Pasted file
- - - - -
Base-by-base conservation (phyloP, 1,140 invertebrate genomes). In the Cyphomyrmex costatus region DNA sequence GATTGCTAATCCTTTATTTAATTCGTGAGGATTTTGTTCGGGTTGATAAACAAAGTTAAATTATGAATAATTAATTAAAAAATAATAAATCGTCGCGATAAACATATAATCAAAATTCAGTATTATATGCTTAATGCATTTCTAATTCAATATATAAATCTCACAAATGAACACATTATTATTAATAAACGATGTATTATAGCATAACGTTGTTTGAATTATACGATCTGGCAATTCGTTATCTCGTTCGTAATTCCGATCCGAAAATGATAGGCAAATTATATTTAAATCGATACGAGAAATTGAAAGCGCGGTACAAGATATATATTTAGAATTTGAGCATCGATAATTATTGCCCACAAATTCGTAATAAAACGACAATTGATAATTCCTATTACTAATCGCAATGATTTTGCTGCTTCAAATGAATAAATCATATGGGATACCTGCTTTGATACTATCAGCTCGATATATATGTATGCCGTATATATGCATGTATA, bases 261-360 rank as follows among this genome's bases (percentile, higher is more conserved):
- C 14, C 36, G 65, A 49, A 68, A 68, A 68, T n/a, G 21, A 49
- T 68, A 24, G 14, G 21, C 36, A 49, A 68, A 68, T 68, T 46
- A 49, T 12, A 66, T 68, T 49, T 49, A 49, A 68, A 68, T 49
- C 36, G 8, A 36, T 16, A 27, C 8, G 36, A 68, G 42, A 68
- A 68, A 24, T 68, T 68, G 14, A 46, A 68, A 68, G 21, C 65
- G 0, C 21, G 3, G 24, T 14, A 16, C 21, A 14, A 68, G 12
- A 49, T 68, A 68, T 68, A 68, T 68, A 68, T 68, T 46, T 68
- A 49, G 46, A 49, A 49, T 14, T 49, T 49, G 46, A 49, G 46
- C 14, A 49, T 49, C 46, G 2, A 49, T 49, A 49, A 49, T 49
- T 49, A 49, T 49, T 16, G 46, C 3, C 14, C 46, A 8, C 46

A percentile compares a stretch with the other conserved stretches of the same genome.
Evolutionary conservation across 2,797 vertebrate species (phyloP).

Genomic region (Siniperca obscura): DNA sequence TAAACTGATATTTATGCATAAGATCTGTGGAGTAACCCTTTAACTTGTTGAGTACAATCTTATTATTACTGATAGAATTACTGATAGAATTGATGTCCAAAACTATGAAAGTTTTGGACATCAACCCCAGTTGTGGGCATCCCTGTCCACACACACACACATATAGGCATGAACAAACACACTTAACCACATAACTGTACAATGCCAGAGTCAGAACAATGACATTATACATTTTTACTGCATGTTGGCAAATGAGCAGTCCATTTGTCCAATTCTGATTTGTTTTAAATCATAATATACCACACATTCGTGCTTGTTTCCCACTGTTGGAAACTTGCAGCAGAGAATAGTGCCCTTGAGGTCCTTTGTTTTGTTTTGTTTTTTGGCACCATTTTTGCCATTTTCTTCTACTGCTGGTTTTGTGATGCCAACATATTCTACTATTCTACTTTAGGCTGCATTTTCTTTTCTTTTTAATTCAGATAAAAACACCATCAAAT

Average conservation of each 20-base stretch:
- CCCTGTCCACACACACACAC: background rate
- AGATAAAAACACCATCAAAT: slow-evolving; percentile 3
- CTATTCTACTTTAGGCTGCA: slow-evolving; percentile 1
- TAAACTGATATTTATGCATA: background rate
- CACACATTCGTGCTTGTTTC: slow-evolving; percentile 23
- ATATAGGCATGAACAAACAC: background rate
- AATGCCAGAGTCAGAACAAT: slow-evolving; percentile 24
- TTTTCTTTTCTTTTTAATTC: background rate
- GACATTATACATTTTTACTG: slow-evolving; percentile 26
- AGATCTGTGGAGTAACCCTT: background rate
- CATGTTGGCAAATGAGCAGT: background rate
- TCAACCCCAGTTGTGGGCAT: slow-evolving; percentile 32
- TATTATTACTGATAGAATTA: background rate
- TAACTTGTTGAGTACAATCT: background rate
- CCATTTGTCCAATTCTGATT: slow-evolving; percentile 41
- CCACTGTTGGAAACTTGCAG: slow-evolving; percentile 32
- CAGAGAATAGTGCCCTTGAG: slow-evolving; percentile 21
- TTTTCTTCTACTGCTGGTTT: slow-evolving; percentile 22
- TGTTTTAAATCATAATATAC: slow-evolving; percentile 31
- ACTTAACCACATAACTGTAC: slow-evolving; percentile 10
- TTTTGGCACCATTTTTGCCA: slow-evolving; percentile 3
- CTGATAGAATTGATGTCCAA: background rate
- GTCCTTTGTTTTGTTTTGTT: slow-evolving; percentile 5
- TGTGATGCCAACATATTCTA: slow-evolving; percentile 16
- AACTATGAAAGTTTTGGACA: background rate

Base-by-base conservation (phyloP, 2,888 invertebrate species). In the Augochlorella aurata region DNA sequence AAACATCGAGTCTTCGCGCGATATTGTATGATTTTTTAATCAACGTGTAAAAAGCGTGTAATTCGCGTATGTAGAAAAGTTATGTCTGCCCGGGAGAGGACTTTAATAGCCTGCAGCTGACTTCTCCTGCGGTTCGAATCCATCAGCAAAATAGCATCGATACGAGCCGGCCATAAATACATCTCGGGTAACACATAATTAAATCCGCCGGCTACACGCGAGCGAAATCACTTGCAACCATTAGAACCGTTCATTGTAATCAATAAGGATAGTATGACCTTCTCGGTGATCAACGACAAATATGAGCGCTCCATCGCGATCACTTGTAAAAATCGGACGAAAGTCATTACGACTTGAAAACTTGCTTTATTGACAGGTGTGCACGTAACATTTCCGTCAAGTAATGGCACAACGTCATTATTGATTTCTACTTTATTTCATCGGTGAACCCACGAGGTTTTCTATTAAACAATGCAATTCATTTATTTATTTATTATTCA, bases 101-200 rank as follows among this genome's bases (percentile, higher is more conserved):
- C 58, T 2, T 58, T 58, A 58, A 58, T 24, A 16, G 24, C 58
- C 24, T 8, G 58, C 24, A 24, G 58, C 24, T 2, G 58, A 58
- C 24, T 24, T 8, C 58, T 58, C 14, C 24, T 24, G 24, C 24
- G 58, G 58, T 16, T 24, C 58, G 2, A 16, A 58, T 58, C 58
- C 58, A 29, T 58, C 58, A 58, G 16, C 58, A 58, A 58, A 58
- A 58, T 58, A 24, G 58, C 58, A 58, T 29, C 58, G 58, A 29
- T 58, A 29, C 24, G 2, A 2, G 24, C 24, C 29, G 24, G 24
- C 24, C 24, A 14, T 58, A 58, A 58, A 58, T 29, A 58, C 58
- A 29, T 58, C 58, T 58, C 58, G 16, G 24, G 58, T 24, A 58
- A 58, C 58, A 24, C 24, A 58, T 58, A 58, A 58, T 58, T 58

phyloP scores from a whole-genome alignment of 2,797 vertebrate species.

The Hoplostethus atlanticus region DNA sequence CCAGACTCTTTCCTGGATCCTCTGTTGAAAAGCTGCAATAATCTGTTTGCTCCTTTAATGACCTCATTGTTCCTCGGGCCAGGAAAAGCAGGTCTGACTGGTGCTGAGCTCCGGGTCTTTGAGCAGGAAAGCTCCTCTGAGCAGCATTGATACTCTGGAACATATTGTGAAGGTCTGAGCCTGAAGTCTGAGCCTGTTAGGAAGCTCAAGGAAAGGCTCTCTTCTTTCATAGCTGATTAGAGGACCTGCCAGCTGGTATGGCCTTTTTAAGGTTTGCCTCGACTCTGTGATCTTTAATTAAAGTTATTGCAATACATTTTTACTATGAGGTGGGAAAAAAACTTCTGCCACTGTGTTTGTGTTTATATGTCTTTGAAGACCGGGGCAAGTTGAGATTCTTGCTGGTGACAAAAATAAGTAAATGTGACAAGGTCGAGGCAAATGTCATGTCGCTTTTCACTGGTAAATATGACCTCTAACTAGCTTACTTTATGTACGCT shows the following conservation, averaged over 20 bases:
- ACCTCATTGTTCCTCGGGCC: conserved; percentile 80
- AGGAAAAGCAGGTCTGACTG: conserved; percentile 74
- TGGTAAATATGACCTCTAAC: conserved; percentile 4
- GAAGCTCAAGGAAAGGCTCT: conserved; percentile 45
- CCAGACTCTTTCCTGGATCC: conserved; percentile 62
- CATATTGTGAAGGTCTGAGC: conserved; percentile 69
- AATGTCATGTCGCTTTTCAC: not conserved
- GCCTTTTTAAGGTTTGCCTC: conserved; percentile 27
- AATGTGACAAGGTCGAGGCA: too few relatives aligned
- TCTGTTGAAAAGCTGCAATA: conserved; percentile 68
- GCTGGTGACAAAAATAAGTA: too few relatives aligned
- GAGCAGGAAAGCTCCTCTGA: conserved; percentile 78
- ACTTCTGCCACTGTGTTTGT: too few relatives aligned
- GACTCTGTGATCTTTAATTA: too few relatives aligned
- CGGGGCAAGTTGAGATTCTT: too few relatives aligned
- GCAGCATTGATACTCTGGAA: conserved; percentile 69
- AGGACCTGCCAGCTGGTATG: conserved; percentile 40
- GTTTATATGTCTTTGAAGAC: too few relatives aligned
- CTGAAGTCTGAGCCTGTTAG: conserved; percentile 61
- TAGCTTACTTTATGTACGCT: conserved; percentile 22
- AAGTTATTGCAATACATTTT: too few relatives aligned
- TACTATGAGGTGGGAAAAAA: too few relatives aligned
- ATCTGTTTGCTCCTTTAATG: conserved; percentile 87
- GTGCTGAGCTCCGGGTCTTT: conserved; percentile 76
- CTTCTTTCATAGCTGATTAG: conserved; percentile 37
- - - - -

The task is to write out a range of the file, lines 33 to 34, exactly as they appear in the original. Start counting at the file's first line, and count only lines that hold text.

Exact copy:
- TTTTCTTCTACTGCTGGTTT: slow-evolving; percentile 22
- TGTTTTAAATCATAATATAC: slow-evolving; percentile 31